In November 1995 the first Melbourne Critical Mass was held. This has become a popular regular event with cyclists meeting in front of the State Library of Victoria at 5.30 pm on the last Friday of every month to ride around the city in safety as one mass. They are accompanied on a regular basis by the Police Bicycle Squad. Generally the police do not interfere in the event but act to facilitate its smooth movement to reduce any obstruction and to calm the antagonism of some car drivers.
For the most part, bicycles ride on the road with cars; some have bike lanes, most don't. There are bike paths all over Melbourne, and often you can use them for part of your journey. Paths are often more scenic, but are frequently shared with pedestrians. Very occasionally pavements will be shared with pedestrians but check signage carefully.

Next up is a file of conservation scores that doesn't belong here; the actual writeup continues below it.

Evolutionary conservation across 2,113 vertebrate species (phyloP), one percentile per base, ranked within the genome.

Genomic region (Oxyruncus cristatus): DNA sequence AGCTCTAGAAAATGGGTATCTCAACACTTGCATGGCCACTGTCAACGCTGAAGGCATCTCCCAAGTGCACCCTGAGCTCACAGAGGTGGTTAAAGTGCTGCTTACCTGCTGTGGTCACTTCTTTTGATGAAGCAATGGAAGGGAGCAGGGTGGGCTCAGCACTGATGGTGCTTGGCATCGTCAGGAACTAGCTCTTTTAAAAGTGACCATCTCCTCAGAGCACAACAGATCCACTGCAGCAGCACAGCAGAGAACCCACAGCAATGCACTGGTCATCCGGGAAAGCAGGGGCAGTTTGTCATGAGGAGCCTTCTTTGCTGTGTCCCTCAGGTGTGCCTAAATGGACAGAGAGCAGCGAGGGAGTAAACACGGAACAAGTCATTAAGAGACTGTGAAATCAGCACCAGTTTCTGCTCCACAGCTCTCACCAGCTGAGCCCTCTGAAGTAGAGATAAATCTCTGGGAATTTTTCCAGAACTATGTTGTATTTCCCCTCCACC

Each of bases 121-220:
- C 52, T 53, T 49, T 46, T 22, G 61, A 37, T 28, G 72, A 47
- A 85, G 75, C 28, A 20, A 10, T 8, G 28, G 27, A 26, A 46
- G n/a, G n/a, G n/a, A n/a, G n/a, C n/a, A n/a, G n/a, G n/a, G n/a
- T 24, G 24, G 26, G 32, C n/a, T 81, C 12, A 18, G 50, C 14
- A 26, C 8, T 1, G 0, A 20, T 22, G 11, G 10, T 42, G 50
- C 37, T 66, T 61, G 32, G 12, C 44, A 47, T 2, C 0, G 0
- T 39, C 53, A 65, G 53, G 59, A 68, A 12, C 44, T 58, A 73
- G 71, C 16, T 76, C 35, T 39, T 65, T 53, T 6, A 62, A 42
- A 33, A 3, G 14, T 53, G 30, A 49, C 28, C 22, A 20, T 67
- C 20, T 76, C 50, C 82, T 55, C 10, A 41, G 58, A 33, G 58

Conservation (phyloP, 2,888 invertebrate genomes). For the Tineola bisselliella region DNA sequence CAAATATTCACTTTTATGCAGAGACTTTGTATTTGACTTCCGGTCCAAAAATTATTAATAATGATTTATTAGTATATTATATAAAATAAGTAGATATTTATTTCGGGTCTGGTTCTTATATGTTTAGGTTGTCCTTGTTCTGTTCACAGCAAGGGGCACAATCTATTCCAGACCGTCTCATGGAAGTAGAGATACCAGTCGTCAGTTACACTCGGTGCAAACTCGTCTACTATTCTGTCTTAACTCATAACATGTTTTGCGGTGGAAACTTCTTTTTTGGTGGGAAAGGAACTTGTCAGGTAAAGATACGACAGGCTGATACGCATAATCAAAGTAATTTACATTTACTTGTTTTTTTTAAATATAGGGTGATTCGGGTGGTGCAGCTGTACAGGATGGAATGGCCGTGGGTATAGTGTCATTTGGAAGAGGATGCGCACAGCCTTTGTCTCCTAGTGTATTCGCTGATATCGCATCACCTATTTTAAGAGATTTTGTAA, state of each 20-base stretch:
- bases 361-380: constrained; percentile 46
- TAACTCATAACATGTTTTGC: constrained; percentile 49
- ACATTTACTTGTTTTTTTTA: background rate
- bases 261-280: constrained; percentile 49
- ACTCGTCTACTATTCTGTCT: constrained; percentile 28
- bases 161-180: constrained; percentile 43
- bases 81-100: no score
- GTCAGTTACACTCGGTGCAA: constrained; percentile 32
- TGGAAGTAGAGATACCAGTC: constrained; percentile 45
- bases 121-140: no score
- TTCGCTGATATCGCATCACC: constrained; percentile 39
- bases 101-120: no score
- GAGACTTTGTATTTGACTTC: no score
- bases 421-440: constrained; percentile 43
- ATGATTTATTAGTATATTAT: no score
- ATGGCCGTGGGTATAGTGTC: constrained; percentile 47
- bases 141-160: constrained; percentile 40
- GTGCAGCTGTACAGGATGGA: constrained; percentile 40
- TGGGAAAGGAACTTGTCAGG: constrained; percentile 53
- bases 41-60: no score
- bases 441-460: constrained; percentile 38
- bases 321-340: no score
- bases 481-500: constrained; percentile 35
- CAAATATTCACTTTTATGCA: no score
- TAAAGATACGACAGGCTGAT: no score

On 31 May 2010 the first public bicycle sharing system in Australia was launched in Melbourne. It is also the world's first bicycle share scheme in a city with compulsory helmet laws. On completion the system will consist of 50 docking stations with 600 bikes, situated around the Melbourne CBD. The total cost is estimated at $5.5 million over four years. The system is operated by the Royal Automobile Club of Victoria and the US firm Alta Bicycle Share, which runs bicycle share systems in four North American cities.
It is free to carry bicycles on public transport in Melbourne but only folding bikes (folded and in a bag) are allowed on metropolitan trams and buses and country bus & V/Line coaches.
Wearing of a helmet at all times, and suitable lighting at night are enforced by law. It's also best to take other precautionary methods such as wearing light coloured clothing or reflective panels to increase your visibility and safety.